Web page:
Investigating the factors regulating fish condition is crucial in ecology and the management of exploited fish populations. The body condition of cod (Gadus morhua) in the Baltic Sea has dramatically decreased during the past two decades, with large implications for the fishery relying on this resource. Here, we statistically investigated the potential drivers of the Baltic cod condition during the past 40 years using newly compiled fishery-independent biological data and hydrological observations. We evidenced a...

Data from: Establishment of a refined oral glucose tolerance test in pigs, and assessment of insulin, glucagon and glucagon-like peptide-1 responses

Elin Manell, Patricia Hedenqvist, Anna Svensson & Marianne Jensen-Waern
Diabetes mellitus is increasing worldwide and reliable animal models are important for progression of the research field. The pig is a commonly used large animal model in diabetes research and the present study aimed to refine a model for oral glucose tolerance test (OGTT) in young growing pigs, as well as describing intravenous glucose tolerance test (IVGTT) in the same age group. The refined porcine OGTT will reflect that used in children and adolescents. Eighteen...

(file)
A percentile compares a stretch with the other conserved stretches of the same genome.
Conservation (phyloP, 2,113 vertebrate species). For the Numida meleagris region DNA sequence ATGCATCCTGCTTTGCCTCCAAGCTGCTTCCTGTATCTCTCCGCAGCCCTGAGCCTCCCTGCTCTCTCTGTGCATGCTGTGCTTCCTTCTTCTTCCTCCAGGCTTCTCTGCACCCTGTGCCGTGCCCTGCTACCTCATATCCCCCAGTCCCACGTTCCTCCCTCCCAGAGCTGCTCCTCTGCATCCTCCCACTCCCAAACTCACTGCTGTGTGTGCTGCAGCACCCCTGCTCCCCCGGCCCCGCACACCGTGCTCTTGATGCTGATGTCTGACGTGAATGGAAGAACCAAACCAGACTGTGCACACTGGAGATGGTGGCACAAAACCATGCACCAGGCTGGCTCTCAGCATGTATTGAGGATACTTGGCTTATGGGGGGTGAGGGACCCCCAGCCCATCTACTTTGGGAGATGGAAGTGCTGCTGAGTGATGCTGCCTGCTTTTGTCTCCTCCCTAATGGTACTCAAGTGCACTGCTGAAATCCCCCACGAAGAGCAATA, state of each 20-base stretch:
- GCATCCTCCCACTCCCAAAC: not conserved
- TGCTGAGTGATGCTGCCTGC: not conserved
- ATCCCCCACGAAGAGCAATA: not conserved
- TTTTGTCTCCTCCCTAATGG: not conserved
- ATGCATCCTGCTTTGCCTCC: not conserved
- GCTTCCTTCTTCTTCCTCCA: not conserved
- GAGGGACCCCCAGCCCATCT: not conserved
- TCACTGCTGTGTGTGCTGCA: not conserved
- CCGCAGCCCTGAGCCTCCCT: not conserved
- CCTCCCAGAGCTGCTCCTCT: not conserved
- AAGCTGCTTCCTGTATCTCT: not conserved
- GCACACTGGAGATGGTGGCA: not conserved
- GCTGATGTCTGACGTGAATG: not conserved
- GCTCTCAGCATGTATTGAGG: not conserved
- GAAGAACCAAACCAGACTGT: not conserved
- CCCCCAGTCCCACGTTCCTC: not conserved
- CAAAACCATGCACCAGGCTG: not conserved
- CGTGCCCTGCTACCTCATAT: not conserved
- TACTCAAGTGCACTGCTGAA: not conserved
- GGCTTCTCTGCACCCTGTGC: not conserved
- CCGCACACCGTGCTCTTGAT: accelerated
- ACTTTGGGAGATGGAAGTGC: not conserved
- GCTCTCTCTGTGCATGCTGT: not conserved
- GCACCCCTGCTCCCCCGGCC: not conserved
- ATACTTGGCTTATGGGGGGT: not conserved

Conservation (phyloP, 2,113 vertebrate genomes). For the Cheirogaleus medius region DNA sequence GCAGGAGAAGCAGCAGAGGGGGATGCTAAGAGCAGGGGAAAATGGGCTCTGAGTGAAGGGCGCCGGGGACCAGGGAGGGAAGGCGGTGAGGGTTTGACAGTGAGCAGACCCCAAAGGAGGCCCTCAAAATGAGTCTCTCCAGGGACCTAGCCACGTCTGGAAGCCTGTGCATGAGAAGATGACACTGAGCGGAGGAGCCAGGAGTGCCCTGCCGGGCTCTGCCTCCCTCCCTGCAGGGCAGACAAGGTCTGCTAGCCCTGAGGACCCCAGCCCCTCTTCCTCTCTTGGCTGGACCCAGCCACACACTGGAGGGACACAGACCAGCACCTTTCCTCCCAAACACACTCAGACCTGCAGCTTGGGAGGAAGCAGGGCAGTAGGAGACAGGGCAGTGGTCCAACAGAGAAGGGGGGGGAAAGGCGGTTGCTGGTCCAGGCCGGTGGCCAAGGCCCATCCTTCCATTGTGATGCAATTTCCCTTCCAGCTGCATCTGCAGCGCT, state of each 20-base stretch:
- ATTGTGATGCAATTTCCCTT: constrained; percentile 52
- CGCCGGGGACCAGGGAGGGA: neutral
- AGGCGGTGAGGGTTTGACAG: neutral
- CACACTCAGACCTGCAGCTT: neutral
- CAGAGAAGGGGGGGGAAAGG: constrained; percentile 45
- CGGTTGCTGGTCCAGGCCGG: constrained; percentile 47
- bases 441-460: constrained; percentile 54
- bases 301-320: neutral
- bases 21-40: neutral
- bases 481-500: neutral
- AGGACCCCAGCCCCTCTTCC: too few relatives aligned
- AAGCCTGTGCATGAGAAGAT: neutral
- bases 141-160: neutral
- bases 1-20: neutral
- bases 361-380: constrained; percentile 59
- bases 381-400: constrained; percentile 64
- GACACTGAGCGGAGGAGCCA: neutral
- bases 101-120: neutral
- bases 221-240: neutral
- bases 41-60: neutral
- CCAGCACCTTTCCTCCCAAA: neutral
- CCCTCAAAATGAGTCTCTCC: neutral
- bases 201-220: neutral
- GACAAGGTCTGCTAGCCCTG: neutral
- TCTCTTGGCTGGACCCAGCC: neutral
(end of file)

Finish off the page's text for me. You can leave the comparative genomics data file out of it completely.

Data from: Disentangling associational effects: both resource density and resource frequency affect search behaviour in complex environments

Thomas A. Verschut, Paul G. Becher, Peter Anderson & Peter A. Hambäck
Neighbouring resources have been found to either decrease or increase the likelihood that a consumer organism attacks a focal resource. These phenomena are referred to as associational resistance (AR) and associational susceptibility (AS), respectively. While associational effects have been observed in various field studies, little is known on how resource heterogeneity can cause associational effects. We used a laboratory approach in which we studied the effects of resource density and frequency in the search behaviour...

Data from: Consequences for piglet performance of group housing lactating sows at one, two, or three weeks post-farrowing

Ola Thomsson, Ylva Sjunnesson, Ulf Magnusson, Lena Eliasson-Selling, Anna Wallenbeck & Ann-Sofi Bergqvist
Housing lactating sows with piglets in a multi-suckling pen from around 14 days post-farrowing is common practice in Swedish organic piglet production. However, nursing-suckling interaction is less frequent in multi-suckling pens than in individual farrowing pens, thus affecting piglet performance, e.g., piglet growth. Moreover, piglet mortality is higher in systems using multi-suckling pens. Three management routines whereby lactating sows with piglets were moved from individual farrowing pens to multi-suckling pens at one, two, or three...